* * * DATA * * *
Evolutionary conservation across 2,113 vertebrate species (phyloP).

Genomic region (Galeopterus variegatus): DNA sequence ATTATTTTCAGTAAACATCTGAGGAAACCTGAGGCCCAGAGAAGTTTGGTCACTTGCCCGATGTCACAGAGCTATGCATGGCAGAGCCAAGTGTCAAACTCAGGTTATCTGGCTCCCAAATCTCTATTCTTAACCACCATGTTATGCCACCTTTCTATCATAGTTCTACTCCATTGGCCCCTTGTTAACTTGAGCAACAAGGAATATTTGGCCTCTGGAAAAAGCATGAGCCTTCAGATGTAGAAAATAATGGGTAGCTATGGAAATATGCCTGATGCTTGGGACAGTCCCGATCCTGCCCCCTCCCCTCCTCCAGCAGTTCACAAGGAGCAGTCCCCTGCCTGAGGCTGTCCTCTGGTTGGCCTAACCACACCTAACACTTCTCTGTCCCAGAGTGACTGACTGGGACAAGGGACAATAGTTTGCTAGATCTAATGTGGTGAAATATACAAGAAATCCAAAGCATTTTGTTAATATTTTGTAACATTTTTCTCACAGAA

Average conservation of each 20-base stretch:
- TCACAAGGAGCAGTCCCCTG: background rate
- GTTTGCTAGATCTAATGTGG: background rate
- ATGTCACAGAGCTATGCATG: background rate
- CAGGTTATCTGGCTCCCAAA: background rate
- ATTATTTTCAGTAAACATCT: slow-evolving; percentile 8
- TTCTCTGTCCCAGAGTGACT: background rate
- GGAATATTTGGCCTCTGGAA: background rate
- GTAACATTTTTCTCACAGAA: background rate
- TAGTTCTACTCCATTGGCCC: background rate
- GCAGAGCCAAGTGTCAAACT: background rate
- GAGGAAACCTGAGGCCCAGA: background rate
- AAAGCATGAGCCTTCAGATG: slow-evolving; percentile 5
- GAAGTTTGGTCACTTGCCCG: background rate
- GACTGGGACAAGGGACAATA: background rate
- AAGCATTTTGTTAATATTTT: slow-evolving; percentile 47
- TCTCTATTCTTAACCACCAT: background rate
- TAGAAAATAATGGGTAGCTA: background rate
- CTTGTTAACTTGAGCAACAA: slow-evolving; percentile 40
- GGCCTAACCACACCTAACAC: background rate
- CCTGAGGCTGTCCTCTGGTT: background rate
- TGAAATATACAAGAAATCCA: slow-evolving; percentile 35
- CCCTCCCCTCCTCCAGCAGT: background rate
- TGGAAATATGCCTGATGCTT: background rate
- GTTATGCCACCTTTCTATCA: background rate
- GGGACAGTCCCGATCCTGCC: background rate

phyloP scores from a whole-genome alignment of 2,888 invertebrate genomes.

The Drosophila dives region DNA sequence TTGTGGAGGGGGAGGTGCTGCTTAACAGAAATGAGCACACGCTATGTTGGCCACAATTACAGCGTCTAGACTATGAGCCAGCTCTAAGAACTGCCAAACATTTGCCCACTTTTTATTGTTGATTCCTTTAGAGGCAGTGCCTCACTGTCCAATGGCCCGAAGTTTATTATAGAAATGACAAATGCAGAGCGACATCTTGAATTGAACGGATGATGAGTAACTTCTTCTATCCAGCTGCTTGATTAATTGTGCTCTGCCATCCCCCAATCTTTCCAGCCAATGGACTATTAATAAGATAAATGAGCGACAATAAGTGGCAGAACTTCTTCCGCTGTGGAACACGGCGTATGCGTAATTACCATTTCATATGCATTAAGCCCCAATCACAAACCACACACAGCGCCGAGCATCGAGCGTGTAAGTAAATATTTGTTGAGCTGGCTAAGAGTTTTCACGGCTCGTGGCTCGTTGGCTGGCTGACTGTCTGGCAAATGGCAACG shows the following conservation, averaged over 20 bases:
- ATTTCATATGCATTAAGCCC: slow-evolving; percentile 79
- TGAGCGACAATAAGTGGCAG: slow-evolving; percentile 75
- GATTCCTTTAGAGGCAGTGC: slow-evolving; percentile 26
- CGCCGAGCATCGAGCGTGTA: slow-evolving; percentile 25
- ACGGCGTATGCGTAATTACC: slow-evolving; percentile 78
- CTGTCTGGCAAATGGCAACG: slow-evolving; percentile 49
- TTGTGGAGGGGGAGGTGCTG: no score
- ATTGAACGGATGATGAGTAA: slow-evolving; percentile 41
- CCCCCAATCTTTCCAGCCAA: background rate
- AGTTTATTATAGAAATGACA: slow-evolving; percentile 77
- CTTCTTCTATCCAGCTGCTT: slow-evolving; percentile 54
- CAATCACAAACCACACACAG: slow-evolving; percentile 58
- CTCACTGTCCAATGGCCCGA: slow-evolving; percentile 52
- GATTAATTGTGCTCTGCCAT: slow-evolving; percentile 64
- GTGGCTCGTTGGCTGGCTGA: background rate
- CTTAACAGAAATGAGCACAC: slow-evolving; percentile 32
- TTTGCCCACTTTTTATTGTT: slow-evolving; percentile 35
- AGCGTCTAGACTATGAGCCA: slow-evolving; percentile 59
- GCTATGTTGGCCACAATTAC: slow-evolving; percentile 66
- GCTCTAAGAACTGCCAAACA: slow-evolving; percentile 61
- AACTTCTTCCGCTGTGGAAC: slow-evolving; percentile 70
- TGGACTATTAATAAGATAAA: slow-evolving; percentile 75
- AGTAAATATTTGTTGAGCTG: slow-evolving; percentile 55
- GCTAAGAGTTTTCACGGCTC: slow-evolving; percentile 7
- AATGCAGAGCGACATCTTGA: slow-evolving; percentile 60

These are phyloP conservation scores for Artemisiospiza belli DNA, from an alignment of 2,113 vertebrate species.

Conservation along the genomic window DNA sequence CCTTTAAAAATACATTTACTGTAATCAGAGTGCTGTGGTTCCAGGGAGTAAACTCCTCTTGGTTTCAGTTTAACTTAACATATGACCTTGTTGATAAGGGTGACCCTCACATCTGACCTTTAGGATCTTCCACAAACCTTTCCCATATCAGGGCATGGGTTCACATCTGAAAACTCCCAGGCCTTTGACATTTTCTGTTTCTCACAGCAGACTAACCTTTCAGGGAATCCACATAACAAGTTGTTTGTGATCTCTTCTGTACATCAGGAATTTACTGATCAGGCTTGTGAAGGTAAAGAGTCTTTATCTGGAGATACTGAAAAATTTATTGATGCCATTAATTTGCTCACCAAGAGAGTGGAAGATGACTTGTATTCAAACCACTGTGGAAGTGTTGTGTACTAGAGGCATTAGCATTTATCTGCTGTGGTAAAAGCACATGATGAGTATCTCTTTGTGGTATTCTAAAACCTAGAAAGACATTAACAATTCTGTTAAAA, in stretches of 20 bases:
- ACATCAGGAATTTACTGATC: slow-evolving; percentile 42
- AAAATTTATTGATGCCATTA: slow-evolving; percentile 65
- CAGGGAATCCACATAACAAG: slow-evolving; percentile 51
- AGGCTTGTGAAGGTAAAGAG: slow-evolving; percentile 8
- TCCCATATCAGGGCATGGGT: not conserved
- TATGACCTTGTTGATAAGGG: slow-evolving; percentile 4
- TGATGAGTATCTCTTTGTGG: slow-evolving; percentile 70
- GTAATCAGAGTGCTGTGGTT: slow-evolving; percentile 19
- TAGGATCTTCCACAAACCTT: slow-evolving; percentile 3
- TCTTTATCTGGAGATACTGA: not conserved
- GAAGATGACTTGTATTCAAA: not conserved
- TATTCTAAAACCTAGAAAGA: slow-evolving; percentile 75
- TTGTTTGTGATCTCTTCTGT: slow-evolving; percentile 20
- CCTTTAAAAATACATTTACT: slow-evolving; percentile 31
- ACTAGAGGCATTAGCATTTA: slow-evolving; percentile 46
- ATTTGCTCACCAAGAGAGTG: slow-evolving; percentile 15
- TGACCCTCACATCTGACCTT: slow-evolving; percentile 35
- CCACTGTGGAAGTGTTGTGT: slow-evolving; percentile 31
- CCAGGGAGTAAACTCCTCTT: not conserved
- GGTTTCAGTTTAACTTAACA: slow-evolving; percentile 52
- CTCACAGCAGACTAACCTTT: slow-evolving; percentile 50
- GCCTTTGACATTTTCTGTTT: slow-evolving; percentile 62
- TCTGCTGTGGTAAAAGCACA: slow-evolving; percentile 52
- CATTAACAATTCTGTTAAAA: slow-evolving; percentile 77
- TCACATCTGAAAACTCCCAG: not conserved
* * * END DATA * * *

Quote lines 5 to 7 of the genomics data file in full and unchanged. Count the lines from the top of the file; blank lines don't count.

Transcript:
- GTTTGCTAGATCTAATGTGG: background rate
- ATGTCACAGAGCTATGCATG: background rate
- CAGGTTATCTGGCTCCCAAA: background rate